Society 15/04/2021

Law to improve protection for minors approved

After two failed attempts, Parliament provides new tools for fight against child violence

2 min
Child Protection Act dealing with violence against children

BarcelonaThe state law to protect children and teenagers against violence is becoming a reality. After two failed attempts - in 2016 with the PP government and in 2018 with the PSOE government - the Spanish Parliament has approved this law on Thursday, which will now only need the approval of the Senate to come into force. Also known as the Rhodes Act because of the involvement of pianist and sexual abuse survivor James Rhodes, it aims to improve the protection of minors with new tools.

In the parliamentary debate, the Minister for Social Rights and Agenda 2030, Ione Belarra, celebrated the approval of a law that she considered "essential and extremely urgent" and sent a message of support to children: "If someone hurts you at home, ask for help at school. If someone hurts you at school, ask for help at home. None of what happened to you was your fault." The PSOE believes that the law helps children to grow up "without violence and without fear" and builds "a more humane and democratic society".

The minister stressed the importance of the new law extending the statute of limitations until the victim is 35 and tried to "convince" those who did not vote in favour. "The function of this law is a paradigm shift, a cultural change, as the gender violence law was in 2004. Violence against children is not acceptable," said Belarra, who also thanked the child organisations for their work, as well as James Rhodes, who was present in the chamber during the debate.

The busiest moment in the chamber came after Belarra accused the Church of covering up sexual violence against minors "too many times". "We are not here for comfort, we are here to do something for children," said the minister. These words made PP benches stand up and the Speaker had to intervene.

The law has finally been approved with the votes in favour of the PSOE, the PP, Unidas Podemos, ERC, Ciudadanos, Compromís and Más Madrid, while PDECat, JxCat and Bildu have abstained considering that the rule invades regional competences, whilst PNV - also because of competences - and Vox have voted against.

Here are six of the changes that will be applied to combat child violence.

1. Extension of statute of limitations

This was one of the most common petitions from organisations that deal with sexual abuse: the precriptive period needed to be longer. The agreement arrived to on Tuesday means that the statute of limitations for crimes against minors will only be triggered after the victim's 35th birthday, as opposed to the 18th. The definition of violence has been widened to incorporate crimes committed online and on social networks.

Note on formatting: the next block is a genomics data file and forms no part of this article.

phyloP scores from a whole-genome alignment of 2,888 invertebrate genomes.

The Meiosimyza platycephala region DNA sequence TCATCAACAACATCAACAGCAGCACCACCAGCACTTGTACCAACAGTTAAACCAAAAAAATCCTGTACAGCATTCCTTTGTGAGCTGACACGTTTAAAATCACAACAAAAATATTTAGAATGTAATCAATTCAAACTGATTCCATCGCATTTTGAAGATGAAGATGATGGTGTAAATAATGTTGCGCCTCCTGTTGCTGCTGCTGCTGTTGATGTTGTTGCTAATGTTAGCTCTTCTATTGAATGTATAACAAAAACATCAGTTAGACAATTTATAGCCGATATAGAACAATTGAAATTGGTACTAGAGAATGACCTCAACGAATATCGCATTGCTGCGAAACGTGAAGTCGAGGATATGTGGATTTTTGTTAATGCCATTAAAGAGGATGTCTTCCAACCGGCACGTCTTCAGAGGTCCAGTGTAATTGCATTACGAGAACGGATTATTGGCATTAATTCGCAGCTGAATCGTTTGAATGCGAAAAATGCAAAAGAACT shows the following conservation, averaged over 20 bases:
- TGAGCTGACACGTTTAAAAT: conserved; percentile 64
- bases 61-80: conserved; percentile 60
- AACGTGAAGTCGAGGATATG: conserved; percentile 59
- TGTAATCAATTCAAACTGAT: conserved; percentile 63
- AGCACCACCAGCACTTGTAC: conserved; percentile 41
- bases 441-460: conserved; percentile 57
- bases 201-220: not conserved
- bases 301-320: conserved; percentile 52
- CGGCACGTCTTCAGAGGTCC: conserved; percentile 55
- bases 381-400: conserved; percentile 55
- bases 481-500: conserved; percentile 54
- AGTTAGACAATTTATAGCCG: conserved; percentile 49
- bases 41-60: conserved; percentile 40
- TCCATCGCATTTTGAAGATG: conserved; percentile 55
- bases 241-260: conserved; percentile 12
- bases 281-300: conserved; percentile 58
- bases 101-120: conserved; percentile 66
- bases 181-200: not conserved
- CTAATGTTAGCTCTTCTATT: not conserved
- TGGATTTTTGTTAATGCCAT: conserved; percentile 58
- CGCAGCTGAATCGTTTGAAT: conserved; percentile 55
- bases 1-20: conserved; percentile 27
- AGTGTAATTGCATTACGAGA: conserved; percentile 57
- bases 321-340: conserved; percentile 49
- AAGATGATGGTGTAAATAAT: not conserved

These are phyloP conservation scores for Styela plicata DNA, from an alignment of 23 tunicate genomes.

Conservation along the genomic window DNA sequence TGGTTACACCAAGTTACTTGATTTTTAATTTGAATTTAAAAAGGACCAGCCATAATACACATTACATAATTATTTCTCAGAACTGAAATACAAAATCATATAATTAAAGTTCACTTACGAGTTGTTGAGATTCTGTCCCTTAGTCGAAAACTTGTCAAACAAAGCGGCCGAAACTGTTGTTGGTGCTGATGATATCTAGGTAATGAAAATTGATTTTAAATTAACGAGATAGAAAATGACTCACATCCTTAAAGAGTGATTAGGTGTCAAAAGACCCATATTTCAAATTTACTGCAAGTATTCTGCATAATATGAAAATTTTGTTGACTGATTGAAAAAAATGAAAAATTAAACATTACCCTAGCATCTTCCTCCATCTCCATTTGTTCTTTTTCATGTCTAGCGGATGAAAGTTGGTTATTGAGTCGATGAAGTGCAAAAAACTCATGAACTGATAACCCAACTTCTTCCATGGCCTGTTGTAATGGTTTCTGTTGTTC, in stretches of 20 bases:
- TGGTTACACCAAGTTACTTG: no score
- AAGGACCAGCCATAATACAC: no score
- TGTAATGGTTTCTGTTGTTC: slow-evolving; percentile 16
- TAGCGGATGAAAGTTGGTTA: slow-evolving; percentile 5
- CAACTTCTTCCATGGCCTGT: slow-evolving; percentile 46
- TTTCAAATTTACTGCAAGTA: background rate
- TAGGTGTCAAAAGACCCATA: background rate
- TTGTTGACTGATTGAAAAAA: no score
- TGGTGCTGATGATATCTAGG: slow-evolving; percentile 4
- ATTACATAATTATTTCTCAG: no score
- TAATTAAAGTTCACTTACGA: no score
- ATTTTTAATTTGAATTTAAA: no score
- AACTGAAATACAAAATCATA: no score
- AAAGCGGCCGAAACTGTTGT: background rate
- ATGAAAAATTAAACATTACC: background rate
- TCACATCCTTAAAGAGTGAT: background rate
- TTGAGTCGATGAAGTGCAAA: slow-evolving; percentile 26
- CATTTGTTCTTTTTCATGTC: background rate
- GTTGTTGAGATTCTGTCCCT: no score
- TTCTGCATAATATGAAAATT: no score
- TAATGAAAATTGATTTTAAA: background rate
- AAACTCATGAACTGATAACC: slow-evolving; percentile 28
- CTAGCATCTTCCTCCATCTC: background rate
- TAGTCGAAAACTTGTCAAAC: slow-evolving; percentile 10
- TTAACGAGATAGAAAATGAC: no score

2. Obligation to communicate suspicions

One of the new duties which has been included in the law is informing the authorities of any suspicion that violence against a child or teenager is taking place. The idea is that society should be more protective, especially professionals that have regular contact with minors. Minors gain right to be informed, not only listened to, during administrative and judicial processes, as well as the right to report somebody personally and directly.

3. Welfare coordinators

The law introduces "welfare" coordinators in schools, whose job will be to work against bullying. Together with training for workers who spend longer with minors, this is one of the measures directed at detecting danger at the earliest stages. New specialisation of police, prosecutors and judges will aim to avoid revictimisation, and information will be held in centralised files.

4. Gender perspective

Another change is the elimination of the parental alienation syndrome (SAP): a father accusing his ex-partner of manipulating or interfering with the child against him. The law has been defined with a gender perspective and without allowing SAP to be used, in the absence of scientific support, to blame the mother. Actions of the state pact against gender violence and proposals for equality are incorporated, such as the ex officio suspension of the visiting regime when a protection order has been issued and there are indications that the child has witnessed or suffered violence.

5. Social workers considered "officers of authority"

One of the controversial points, which does not convince organisations, is that the law has recognised social services as "officers of authority". This has generated misgivings because this power may leave families defenceless against the administration, for example in cases in which guardianship is withdrawn due to lack of protection. With regard to juvenile centres, tools have been proposed to enable children and teenagers to file complaints without suffering reprisals and to reinforce the Public Prosecutor's Office's supervisory role.

6. Age as a motive for discrimination

In order to be able to implement all the changes, the approval in Parliament envisages the reform of around fifteen laws. One of the reforms should be the modification of hate crimes to also include age as a ground for discrimination.

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